When we first became vegan/vegetarian, we struggled with meal planning.
When we were meat-eaters, it was pretty simple – meat, starch (potato/rice) and veggie. If we were having chicken, it was “What goes with chicken.” The same goes for the other meats. We would pick whatever we thought went well with whatever meat we were having. It made meal planning pretty simple.
We also had a repertoire of “set” dishes like meatloaf, beef stew, chicken in mushroom soup, etc.
We still struggle to have “set” vegan/vegetarian dishes but we’re finding new favorites all the time.
A lot of the time we just “wing it.” And, that’s pretty much what this post is about.
Bean “Thingy” has become a staple in our house but it’s usually different each time we make it.
The conversation usually goes:
Geoff: “So, what’s for dinner tonight?”
Vicky: “I’m going to make Bean Thingy”
Geoff: Great! I love Bean Thingy!”
Because it’s different each time – but always similar – it’s been tough to put an actual name on it, so Bean Thingy it remains.
The goal here is to impart inspiration rather than a hard-and-fast recipe.
The photo above is what we started with. You’ll note that the can of beans has been crossed out. That’s because, as I got into it, I realized I didn’t need those extra beans. However, I did realize that I need some other things and you’ll see that later in the post.
I did write up a recipe, to the best of my ability, and that’s at the end of this post. I was also able to include the number of servings (6) and the calories and nutrients, too. But that’s just for this one freestyle meal. The next time I make it it will be different again, as it also depends on what I have available in the house at the time.
So, let’s get started:
I sautéed the onions, celery, peppers and garlic in a little olive oil. Note: you can omit the olive oil and just use water or vegetable broth if you want the dish to be oil-free
Then I added the chili powder and cumin. Adding the spices at this point helps bring out the aroma and flavor, rather than adding them at the end.
Once the spices have been incorporated (be careful not to let them burn), it’s time to add the diced tomatoes.
Stir well and bring to a simmer.
At this point, I remembered I had some frozen beet greens (harvested from our garden last Fall), so I decided to add about a cup’s worth. You could easily substitute spinach or kale.
Mixed well and then add the chickpeas.
At this point, things were looking a little dry, so I decided to add some crushed tomatoes. This not only added liquid it also helped to bump up the tomato flavor.
Stir well, reduce the heat and simmer for about 10 minutes.
At this point, and several times during the process, taste the dish and adjust the spices according to your taste.
During the simmering time, I added about 1-1/2 tablespoons of Balsamic vinegar because I like the taste and about 2 teaspoons of brown sugar (that helps smooth out the vinegar taste). Both the vinegar and the brown sugar are totally optional.
I also added about a tablespoon of pink Himalayan salt and about 2 teaspoons of freshly ground black pepper.
We served it with some rice and broccoli to complete the meal.
When this dish was complete, it made 6 servings and, based on what I did for this version, here’s the calories and nutrients, per serving:
Note: you can reduce the calories and fat by eliminating the olive oil.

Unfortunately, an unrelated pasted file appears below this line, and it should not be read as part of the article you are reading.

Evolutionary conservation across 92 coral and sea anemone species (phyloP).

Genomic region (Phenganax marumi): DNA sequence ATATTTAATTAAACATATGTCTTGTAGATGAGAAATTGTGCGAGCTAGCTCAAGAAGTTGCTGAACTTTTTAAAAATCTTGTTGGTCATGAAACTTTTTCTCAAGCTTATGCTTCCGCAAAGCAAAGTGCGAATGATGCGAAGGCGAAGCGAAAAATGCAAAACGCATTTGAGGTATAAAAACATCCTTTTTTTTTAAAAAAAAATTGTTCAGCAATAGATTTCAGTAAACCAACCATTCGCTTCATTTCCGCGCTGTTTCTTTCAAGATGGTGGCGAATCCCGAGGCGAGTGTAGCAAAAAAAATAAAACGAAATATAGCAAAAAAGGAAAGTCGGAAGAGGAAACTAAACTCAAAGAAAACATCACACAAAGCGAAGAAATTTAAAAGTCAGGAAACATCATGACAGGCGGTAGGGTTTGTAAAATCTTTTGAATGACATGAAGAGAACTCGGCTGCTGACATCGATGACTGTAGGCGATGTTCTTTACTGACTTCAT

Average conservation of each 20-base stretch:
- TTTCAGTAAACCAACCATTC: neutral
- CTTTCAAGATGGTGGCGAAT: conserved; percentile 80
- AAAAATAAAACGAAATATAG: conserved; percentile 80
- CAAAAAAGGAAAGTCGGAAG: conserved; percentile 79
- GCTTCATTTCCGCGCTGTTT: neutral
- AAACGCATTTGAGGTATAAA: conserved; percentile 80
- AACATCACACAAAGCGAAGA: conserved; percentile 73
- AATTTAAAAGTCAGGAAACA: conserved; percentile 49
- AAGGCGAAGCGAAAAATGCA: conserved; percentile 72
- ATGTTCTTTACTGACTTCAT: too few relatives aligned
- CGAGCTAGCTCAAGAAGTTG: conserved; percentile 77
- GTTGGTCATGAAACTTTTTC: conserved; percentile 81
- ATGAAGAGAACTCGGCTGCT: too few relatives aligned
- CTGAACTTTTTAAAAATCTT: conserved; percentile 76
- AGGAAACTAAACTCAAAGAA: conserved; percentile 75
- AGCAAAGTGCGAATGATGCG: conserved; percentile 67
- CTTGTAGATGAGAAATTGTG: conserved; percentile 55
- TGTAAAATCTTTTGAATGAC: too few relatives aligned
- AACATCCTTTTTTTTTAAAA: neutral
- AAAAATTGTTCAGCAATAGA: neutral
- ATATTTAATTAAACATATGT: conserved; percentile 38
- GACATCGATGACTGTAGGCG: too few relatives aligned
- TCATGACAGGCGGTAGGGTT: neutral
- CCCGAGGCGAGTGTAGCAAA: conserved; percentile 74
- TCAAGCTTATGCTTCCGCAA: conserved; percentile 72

- Food energy: 231kcal
- Saturated fatty acids: 0.72g
- Monounsaturated fatty acids: 2.41g
- Polyunsaturated fatty acids: 1.54g
- Total fat: 4.67g
- Calories from fat: 42
- Cholesterol: —
- Carbohydrate, by difference: 41.76g
- Total dietary fiber: 10.97g
- Protein: 9.28g
- Total lipid (fat): 5.37g
- Water: 350.82g
- Ash: 7.58g
- Total sugars: 16.42g
- Calcium: 164mg
- Iron: 5.53mg
- Magnesium: 87mg
- Phosphorus: 182mg
- Potassium: 1021mg
- Sodium: 1862mg
- Zinc: 1.54mg
- Copper: 0.55mg
- Manganese: 1.40mg
- Selenium: 4.52μg
- Vitamin C: 33.08mg
- Thiamin: 0.22mg
- Riboflavin: 0.19mg
- Niacin: 3.01mg
- Pantothenic acid: 0.96mg
- Vitamin B6: 0.91mg
- Folate, total: 73μg
- Folic acid: —
- Food folate: 73μg
- Folate: 73μg dietary folate equivalents
- Choline: 56mg
- Vitamin B12: —
- Vitamin A: 2244IU
- Vitamin A RAE: 112μg retinol activity equivalents
- Retinol: —
- Vitamin E (alpha-tocopherol): 1222.44mg
- Vitamin D µg: 163μg
- Vitamin D IU: 8814IU
- Vitamin K (phylloquinone): 457.33μg
- Alpha-carotene: 3μg
- Beta-carotene: —
- Beta-cryptoxanthin: —
- Lycopene: 46μg
- Lutein+zeazanthin: 84μg
- Percent refuse: —
And here’s the complete, printable recipe for this iteration of “Bean Thingy.” Enjoy!
Freestyle Vegan Dinner – Bean “Thingy”
- 1 tablespoon olive oil, optional you can substitute water or vegetable broth
- 1½ medium onions, halved and sliced
- 2 stalks celery, sliced
- ¼ medium red bell pepper, chopped
- 4 cloves garlic, minced
- 4 teaspoons cumin, or to taste
- 3-4 tablespoons chili powder, or to taste
- 28 ounces diced tomatoes, canned or homemade
- 1 cup crushed tomatoes
- 2 cups chickpeas, cooked
- 1 cup beet greens, chopped you can substitute spinach or kale
- 1 tablespoon salt, or to taste we used Himalayan pink salt
- 2 teaspoons black pepper, freshly ground
- 1½ tablespoons Balsamic vinegar, optional
- 2 teaspoons brown sugar, optional
- Heat a large skillet over medium-high heat and add the olive oil.
- Sauté the onions, celery, red bell pepper and garlic for 3-4 minutes.
- Add the chili powder and cumin. Stir well, and sauté for another couple of minutes.
- Add the diced tomatoes and stir well.
- Bring to a simmer and add the chopped beet greens. Stir well.
- Add the chickpeas and stir well.
- Add the crushed tomatoes and stir well.
- Add the salt and pepper and stir well. Taste and adjust seasonings as necessary.
- Add the balsamic vinegar and brown sugar, if using, and stir well.
- Reduce heat and simmer for about 10 minutes.
- Serve hot with your favorite sides.
- Refrigerate or freeze any leftovers.